For instance, practice deep breathing exercises together during calm moments, not just when they’re anxious. This way, it becomes a part of their routine, and they’re more likely to remember to use it when they need it – without you having to remind them in the midst of their anxiety.

Incorporate these techniques into daily life as much as possible. The goal is for these skills to become second nature to them, so when they do face a situation that causes anxiety, they have a toolkit of strategies already in place, ready to use without it feeling like a big deal.

In conclusion, gentle parenting offers a compassionate framework for helping children and teens manage their anxiety. By conversing thoughtfully, fostering resilience, and subtly integrating coping skills into everyday life, we can empower our young ones to face their fears with confidence. Remember, it’s about guiding them to understand that while anxiety is a part of life, it doesn’t have to define their experiences. As parents, our unwavering support and belief in their abilities can make all the difference.

Thank you for joining us on this journey towards understanding and nurturing our children’s emotional well-being. Keep embracing the power of gentle parenting, and let’s continue to create a supportive environment where our kids can thrive, even in the face of anxiety.

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Nurturing Calm: Gentle Parenting for Anxious Children

As parents, we often find ourselves in a delicate dance of nurturing, guiding, and setting boundaries for our children. This dance becomes even more intricate when you have an anxious child or teenager. Gentle parenting approaches can be incredibly effective in these situations, but how do we establish healthy boundaries while still providing the support and understanding these sensitive souls need?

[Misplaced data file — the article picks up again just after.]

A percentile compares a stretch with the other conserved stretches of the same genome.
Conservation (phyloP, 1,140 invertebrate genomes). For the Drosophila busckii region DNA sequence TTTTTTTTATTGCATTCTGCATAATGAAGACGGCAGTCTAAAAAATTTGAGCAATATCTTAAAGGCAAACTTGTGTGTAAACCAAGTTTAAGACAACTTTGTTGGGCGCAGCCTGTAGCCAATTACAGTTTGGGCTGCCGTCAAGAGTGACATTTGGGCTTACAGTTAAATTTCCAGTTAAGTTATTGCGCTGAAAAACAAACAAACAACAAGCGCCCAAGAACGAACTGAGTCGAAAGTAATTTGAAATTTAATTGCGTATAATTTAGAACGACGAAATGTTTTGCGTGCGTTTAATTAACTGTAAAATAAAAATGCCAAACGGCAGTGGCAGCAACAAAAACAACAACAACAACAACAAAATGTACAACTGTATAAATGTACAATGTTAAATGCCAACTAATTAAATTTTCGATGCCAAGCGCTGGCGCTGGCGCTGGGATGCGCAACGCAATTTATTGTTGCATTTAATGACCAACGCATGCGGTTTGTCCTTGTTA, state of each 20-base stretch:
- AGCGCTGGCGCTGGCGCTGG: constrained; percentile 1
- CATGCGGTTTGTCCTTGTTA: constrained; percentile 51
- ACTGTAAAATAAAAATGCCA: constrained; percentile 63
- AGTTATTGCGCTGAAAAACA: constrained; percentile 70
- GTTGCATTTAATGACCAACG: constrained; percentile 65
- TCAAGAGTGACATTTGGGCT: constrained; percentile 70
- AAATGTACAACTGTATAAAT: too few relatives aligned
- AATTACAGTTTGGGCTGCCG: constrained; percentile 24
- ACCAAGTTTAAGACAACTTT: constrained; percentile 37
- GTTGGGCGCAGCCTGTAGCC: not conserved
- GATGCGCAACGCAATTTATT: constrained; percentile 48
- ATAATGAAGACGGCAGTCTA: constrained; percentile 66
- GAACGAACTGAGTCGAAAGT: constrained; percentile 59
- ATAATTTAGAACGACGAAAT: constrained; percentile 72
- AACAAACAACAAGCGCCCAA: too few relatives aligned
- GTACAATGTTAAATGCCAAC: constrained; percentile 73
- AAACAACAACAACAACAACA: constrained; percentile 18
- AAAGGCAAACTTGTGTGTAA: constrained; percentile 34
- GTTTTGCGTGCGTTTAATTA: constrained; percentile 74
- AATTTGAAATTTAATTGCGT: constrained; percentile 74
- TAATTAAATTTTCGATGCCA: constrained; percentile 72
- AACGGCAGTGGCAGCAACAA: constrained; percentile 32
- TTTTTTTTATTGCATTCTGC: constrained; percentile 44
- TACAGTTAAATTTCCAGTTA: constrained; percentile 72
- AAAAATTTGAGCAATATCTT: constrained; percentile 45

Understanding the Reflective Nature of Anxiety

At the heart of the matter lies an essential truth: our children are mirrors to our own emotional states. The most important thing we can do as parents who respect, love, and are attuned to our anxious children is to take care of our own anxiety about them. Anxiety can be contagious, and as gentle parents who prioritize the relationship, we are especially susceptible to this emotional contagion.

When our child’s anxiety begins to ramp up, it is not uncommon for us, as parents, to follow suit. This isn’t just because of our attunement to our kids; it’s also because anxiety naturally tends to spread from person to person. Therefore, we must become adept at managing our own emotional responses. Learning to calm ourselves becomes crucial not just for our well-being but for the well-being of our children as well.

Cultivating Self-Calm to Foster Stability

Anxiety may be catching, but so is calm. The more we can ground ourselves, the less likely we are to be swept up in the anxiety and reassurance loop. Imagine yourself as the anchor in the stormy seas of your child’s emotions. By maintaining your calm, you provide a stable point of reference for your child. This stability is essential because it offers them a chance to tune into your calm instead of spiraling further into their anxiety. This is, perhaps, the most crucial boundary we can offer our anxious children: not joining them in their anxiety.

It’s not about being a stoic or emotionless figure; it’s about demonstrating that emotions can be managed and that calm is achievable even when anxiety is knocking at the door. This silent lesson in emotional regulation is one of the most powerful tools in a gentle parent’s arsenal.

Setting Boundaries with Love and Consistency

Establishing boundaries doesn’t mean erecting walls. Instead, it’s about setting consistent expectations and maintaining a space where your child knows what’s acceptable and what isn’t, all while feeling supported and loved. Communicating clear boundaries in a gentle but firm manner teaches children self-regulation and respect for themselves and others.